Brooklyn Boro

Evening flash floods in Brooklyn render city streets impassable

July 22, 2019 Noah Goldberg and Sara Bosworth
Intrepid cars take the plunge. Eagle photo by Mary Scott
Share this:

After a weekend of scorching, muggy heat, the sky finally opened up on Brooklyn, unleashing torrents of rain on the borough — all captured by the Brooklyn Eagle’s staff of course.

The sudden deluge Monday evening turned the street outside the Eagle’s Dumbo office into a Venice-like canal (Italy vacation canceled). The National Weather Service issued a flash flood warning to Manhattan, Queens and Brooklyn.

While the MTA did not announce any rain-related delays in trains in Brooklyn, an assault on a conductor at Borough Hall (someone allegedly spat in the conductor’s face) was slowing 4 and 5 trains in the evening. The transit agency also reported delays on the F, G, and 2/3 lines due to signal issues.

There was (more than) a bit of water in the stations.


And on the streets.


Debris floated around the Con Edison plant in Dumbo near the Eagle's office. Eagle photo by Mary Scott
Debris floated around the Con Edison plant in DUMBO near the Eagle’s office. Eagle photo by Mary Frost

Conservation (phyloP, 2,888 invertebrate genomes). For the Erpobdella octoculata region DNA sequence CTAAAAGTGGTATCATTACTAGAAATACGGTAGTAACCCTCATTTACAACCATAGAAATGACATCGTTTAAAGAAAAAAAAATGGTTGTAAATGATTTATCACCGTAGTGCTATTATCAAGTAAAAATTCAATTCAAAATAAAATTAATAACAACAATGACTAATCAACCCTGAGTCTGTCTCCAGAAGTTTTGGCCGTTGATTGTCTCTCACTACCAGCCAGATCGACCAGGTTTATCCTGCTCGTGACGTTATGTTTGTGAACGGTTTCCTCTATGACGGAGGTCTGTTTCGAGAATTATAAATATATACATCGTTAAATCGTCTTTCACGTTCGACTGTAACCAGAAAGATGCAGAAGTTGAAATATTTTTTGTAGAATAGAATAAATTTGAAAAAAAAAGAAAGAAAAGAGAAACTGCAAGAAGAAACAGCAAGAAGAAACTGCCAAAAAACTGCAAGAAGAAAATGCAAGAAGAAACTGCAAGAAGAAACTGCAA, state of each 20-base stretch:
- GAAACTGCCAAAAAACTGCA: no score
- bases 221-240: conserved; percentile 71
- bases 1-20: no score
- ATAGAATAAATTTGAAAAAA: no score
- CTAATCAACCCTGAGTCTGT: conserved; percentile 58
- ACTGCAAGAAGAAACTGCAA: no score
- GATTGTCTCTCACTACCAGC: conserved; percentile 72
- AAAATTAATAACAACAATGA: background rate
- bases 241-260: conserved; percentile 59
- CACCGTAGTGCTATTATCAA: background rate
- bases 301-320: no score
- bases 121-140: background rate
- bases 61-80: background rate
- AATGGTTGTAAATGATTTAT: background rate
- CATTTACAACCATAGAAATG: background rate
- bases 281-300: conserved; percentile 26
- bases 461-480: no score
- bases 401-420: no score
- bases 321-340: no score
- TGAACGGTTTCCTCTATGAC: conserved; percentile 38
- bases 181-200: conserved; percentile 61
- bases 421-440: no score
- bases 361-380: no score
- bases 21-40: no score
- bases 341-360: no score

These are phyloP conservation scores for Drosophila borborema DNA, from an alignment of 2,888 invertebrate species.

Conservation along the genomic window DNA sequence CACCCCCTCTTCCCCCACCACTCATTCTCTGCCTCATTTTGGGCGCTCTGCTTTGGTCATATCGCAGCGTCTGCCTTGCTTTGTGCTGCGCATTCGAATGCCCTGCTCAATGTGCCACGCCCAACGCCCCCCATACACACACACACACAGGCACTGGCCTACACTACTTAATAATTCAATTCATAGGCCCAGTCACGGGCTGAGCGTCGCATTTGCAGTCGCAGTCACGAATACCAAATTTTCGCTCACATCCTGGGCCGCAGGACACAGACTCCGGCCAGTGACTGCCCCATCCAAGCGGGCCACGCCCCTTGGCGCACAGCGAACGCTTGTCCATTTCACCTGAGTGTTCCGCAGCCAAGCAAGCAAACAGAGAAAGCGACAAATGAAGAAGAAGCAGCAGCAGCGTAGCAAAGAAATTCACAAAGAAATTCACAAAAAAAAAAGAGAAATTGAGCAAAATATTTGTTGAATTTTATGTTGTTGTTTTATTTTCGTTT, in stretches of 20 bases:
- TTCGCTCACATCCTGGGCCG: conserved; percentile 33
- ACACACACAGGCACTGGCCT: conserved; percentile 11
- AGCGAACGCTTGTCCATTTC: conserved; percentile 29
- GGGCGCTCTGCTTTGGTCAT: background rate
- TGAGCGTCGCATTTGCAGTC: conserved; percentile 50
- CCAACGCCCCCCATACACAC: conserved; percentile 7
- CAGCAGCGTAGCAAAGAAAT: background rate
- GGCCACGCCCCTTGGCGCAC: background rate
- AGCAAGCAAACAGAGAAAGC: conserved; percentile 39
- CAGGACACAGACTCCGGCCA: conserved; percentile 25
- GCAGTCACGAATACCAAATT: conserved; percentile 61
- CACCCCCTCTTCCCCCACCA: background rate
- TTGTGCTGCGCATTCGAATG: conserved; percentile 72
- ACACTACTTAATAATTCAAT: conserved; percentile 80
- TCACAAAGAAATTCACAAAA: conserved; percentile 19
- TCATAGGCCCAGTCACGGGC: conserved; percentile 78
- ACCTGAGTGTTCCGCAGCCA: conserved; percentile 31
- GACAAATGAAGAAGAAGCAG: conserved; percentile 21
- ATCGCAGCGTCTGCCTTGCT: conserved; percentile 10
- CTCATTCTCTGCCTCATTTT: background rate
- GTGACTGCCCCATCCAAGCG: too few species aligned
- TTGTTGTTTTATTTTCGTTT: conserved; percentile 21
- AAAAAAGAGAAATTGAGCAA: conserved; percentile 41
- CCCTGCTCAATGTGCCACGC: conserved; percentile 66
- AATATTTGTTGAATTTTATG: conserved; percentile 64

The flash flood warning continued well into the evening, as the office of Emergency Management tweeted that a flood advisory would be in effect for Brooklyn, Queens and Staten Island until 10:45 p.m. Monday night.

Mayor Bill de Blasio tweeted out that city agencies were responding to reports of flooding in Gowanus streets.

Good thing there were no events at Barclays Center on Monday — because the entrance to the stadium looked like this:

Eagle photo by Lore Croghan
Eagle photo by Lore Croghan


Stay dry — and safe — out there, Brooklyn!

Were you impacted by Monday night’s flash floods? If so, let us know — shoot us an email at [email protected].

Leave a Comment

Leave a Comment


  1. Francesca Tate

    Wow, that’s the second time within one week that I have read news reports about storm flooding in the subways. Haven’t seen that much water since Superstorm Sandy almost 7 years ago. Now that Gov. Cuomo has signed the toughest climate control law in the US, do he and the MTA have a viable plan for protecting the subway system against these storms that are increasing both in frequency and severity?